In this paper I discuss the relevance of the Hegelian notion of progress in relation to problems in present-day discussions of critical theory. I discuss Honneth’s attempt to maintain the Hegelian notion of progress without subscribing to its metaphysical foundations. I argue that Honneth’s strategies are not likely to succeed and that he does not actually need the robust notion of progress in order for his critical theory to have significant implications. It will, however, force critical theory to rearticulate its aims. Critical theory reveals norms for locating disagreement rather than solving conflicts.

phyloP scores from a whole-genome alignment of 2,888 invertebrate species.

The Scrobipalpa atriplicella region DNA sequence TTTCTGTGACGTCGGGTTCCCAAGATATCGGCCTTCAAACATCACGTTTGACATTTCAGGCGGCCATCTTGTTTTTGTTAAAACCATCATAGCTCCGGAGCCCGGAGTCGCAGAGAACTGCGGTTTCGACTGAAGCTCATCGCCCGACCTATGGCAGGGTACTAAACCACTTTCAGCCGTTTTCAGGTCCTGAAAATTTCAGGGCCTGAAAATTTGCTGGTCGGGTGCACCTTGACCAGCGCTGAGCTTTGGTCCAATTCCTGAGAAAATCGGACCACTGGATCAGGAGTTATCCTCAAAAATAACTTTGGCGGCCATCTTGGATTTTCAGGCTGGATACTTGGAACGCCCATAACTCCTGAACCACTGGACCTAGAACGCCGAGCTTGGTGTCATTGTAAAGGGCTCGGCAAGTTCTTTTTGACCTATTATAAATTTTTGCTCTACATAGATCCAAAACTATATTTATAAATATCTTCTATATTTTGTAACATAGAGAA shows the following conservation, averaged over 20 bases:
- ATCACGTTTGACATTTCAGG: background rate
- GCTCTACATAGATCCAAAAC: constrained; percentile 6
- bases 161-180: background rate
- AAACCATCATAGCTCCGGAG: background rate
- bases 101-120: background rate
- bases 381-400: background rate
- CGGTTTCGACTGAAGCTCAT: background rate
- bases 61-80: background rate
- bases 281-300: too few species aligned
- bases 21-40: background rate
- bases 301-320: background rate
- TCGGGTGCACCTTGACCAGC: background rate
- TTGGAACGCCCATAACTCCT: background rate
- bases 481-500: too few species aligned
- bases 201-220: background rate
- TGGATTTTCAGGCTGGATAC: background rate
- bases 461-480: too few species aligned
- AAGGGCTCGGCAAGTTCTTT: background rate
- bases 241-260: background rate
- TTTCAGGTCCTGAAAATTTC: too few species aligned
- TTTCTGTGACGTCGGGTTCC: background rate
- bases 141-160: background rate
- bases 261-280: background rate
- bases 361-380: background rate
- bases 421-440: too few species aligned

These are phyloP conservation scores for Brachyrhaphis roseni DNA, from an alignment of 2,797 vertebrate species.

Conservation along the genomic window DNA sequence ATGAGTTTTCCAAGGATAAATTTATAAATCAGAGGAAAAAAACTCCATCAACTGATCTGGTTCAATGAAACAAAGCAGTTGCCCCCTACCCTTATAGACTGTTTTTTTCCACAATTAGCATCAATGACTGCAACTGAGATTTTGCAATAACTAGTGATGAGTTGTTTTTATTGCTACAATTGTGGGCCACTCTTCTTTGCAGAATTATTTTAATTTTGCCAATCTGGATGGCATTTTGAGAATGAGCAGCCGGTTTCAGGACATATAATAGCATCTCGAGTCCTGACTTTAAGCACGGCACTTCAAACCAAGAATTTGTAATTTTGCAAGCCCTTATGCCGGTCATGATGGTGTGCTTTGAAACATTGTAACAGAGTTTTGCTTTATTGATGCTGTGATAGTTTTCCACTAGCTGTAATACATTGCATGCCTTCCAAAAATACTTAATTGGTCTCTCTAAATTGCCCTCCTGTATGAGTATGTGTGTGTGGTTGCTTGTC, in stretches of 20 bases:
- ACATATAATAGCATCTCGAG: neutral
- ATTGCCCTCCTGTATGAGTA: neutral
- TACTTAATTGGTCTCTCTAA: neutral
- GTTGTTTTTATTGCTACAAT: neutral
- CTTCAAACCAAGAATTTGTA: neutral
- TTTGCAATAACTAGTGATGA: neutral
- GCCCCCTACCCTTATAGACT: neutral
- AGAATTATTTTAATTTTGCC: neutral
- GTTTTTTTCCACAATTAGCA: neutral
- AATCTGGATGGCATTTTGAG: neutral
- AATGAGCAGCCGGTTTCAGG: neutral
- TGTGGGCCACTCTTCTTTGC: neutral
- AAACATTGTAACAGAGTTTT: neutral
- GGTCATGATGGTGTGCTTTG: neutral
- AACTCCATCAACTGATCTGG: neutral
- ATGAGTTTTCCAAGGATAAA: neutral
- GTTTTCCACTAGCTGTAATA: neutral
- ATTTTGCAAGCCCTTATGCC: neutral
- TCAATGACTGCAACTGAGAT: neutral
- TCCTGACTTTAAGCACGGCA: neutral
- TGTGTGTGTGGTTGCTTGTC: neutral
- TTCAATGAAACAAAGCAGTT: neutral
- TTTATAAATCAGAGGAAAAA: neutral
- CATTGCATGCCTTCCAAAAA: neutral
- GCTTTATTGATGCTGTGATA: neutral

Dialectics, Selfconsciousness, and Recognition: Hegelian Legacy, 2009, p. 201-227